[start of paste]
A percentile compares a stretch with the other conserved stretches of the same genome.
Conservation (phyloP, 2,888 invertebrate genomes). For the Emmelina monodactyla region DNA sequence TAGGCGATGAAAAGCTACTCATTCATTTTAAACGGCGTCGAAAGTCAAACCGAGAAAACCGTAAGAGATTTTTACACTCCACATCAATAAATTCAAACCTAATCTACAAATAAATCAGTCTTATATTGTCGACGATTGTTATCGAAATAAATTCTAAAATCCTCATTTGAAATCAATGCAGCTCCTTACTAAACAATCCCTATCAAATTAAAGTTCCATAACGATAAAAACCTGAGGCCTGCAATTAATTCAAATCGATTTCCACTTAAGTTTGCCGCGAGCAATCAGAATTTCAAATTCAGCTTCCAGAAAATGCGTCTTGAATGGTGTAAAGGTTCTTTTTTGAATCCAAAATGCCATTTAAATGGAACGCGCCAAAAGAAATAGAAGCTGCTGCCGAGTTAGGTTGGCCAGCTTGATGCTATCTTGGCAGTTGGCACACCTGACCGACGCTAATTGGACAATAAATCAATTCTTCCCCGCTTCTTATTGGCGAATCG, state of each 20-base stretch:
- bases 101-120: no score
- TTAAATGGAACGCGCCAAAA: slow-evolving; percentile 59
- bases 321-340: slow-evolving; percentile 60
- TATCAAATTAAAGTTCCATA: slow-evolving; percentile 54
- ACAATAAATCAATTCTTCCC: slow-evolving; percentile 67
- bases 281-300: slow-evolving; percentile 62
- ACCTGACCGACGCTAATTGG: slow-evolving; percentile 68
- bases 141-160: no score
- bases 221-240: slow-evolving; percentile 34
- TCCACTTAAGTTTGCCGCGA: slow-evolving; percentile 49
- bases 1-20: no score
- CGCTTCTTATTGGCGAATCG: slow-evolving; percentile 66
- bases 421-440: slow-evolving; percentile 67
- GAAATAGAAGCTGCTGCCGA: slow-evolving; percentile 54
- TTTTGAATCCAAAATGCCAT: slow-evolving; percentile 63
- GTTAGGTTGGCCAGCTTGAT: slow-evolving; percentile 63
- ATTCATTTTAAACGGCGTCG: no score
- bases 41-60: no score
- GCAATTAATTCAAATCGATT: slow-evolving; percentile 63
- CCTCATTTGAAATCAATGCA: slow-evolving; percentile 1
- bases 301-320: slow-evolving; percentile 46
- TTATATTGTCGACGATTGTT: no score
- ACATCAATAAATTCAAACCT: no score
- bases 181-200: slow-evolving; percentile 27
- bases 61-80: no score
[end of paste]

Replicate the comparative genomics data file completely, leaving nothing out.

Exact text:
A percentile compares a stretch with the other conserved stretches of the same genome.
Conservation (phyloP, 2,888 invertebrate genomes). For the Emmelina monodactyla region DNA sequence TAGGCGATGAAAAGCTACTCATTCATTTTAAACGGCGTCGAAAGTCAAACCGAGAAAACCGTAAGAGATTTTTACACTCCACATCAATAAATTCAAACCTAATCTACAAATAAATCAGTCTTATATTGTCGACGATTGTTATCGAAATAAATTCTAAAATCCTCATTTGAAATCAATGCAGCTCCTTACTAAACAATCCCTATCAAATTAAAGTTCCATAACGATAAAAACCTGAGGCCTGCAATTAATTCAAATCGATTTCCACTTAAGTTTGCCGCGAGCAATCAGAATTTCAAATTCAGCTTCCAGAAAATGCGTCTTGAATGGTGTAAAGGTTCTTTTTTGAATCCAAAATGCCATTTAAATGGAACGCGCCAAAAGAAATAGAAGCTGCTGCCGAGTTAGGTTGGCCAGCTTGATGCTATCTTGGCAGTTGGCACACCTGACCGACGCTAATTGGACAATAAATCAATTCTTCCCCGCTTCTTATTGGCGAATCG, state of each 20-base stretch:
- bases 101-120: no score
- TTAAATGGAACGCGCCAAAA: slow-evolving; percentile 59
- bases 321-340: slow-evolving; percentile 60
- TATCAAATTAAAGTTCCATA: slow-evolving; percentile 54
- ACAATAAATCAATTCTTCCC: slow-evolving; percentile 67
- bases 281-300: slow-evolving; percentile 62
- ACCTGACCGACGCTAATTGG: slow-evolving; percentile 68
- bases 141-160: no score
- bases 221-240: slow-evolving; percentile 34
- TCCACTTAAGTTTGCCGCGA: slow-evolving; percentile 49
- bases 1-20: no score
- CGCTTCTTATTGGCGAATCG: slow-evolving; percentile 66
- bases 421-440: slow-evolving; percentile 67
- GAAATAGAAGCTGCTGCCGA: slow-evolving; percentile 54
- TTTTGAATCCAAAATGCCAT: slow-evolving; percentile 63
- GTTAGGTTGGCCAGCTTGAT: slow-evolving; percentile 63
- ATTCATTTTAAACGGCGTCG: no score
- bases 41-60: no score
- GCAATTAATTCAAATCGATT: slow-evolving; percentile 63
- CCTCATTTGAAATCAATGCA: slow-evolving; percentile 1
- bases 301-320: slow-evolving; percentile 46
- TTATATTGTCGACGATTGTT: no score
- ACATCAATAAATTCAAACCT: no score
- bases 181-200: slow-evolving; percentile 27
- bases 61-80: no score